In interactions of ultra-intense short-pulse lasers with thin solid targets, a halo of energetic electrons is created which can accelerate MeV/nucleon ion beams to currents of several MA. These beams have several features which make them ideal candidates for fast ignition, including: short pulse length (< 1 ps), high beam current (> 1 MA), low transverse emittance, and high accelerating field (several TV/m--six orders of magnitude higher than in conventional accelerators). The physics of ionization, ion acceleration and transport in these experiments and in fast ignition ICF targets occurs over a wide range of length and time scales, which makes end-to-end simulation of such systems a challenge. Consequently, in the LANL theory effort, several numerical simulation techniques at varying levels of fidelity are currently being applied to this problem, including rad-hydro modeling (LASNEX), implicit modeling (ANTHEM), hybrid modeling (BILBO), and PIC modeling (TRISTAN and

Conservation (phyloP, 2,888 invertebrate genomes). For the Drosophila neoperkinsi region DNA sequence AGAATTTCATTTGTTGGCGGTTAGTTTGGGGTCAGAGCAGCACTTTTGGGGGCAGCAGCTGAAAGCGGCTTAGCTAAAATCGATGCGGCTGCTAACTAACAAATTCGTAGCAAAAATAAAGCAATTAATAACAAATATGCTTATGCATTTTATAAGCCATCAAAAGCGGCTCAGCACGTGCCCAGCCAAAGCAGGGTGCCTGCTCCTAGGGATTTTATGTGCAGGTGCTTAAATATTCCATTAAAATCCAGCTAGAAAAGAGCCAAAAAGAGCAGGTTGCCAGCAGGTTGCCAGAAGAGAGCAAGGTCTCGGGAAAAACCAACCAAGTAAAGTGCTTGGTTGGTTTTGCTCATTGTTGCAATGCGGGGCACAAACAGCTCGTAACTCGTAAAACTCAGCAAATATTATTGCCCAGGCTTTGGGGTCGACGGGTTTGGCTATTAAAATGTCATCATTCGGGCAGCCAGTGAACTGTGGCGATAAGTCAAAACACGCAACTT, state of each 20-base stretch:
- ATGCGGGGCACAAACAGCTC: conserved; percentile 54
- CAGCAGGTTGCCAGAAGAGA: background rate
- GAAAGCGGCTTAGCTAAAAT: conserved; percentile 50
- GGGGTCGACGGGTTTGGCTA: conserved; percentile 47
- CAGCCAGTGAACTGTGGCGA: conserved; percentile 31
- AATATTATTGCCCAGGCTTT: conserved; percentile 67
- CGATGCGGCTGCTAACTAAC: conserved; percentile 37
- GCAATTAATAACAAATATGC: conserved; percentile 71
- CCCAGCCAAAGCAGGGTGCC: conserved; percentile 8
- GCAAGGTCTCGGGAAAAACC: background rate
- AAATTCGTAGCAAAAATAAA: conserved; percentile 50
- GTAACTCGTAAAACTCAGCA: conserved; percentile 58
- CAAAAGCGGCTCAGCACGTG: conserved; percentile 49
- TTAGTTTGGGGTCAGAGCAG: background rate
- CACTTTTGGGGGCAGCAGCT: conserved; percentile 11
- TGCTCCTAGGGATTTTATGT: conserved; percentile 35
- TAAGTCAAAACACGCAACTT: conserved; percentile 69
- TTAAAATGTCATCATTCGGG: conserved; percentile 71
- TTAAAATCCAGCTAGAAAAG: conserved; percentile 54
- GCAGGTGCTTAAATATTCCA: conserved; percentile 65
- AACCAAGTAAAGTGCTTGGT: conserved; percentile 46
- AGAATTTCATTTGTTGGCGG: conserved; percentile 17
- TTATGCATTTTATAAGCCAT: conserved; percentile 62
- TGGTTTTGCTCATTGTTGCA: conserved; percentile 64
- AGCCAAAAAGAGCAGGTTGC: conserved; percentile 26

VPIC-3) of surrogate target plasmas. In this presentation, two reduced numerical models which the author has been involved in, the hybrid and implicit models, will be described together with discussion of the underlying
the physics motivation for the approaches taken, the physics retained, and the trade-offs made in order for the simulations to be practical on current computing architectures. Verification and validation will also be discussed.
*Collaborators: E. S. Dodd, J. M. Kindel, R. J. Mason, M. J. Schmitt,
B. M. Hegelich, J. C. Fernandez
This work was performed under the auspices of the University of California Los Alamos National Laboratory under contract W-7405-ENG-36 and was supported by project 20040064DR of the LANL Laboratory Directed Research and Development Program (LDRD).
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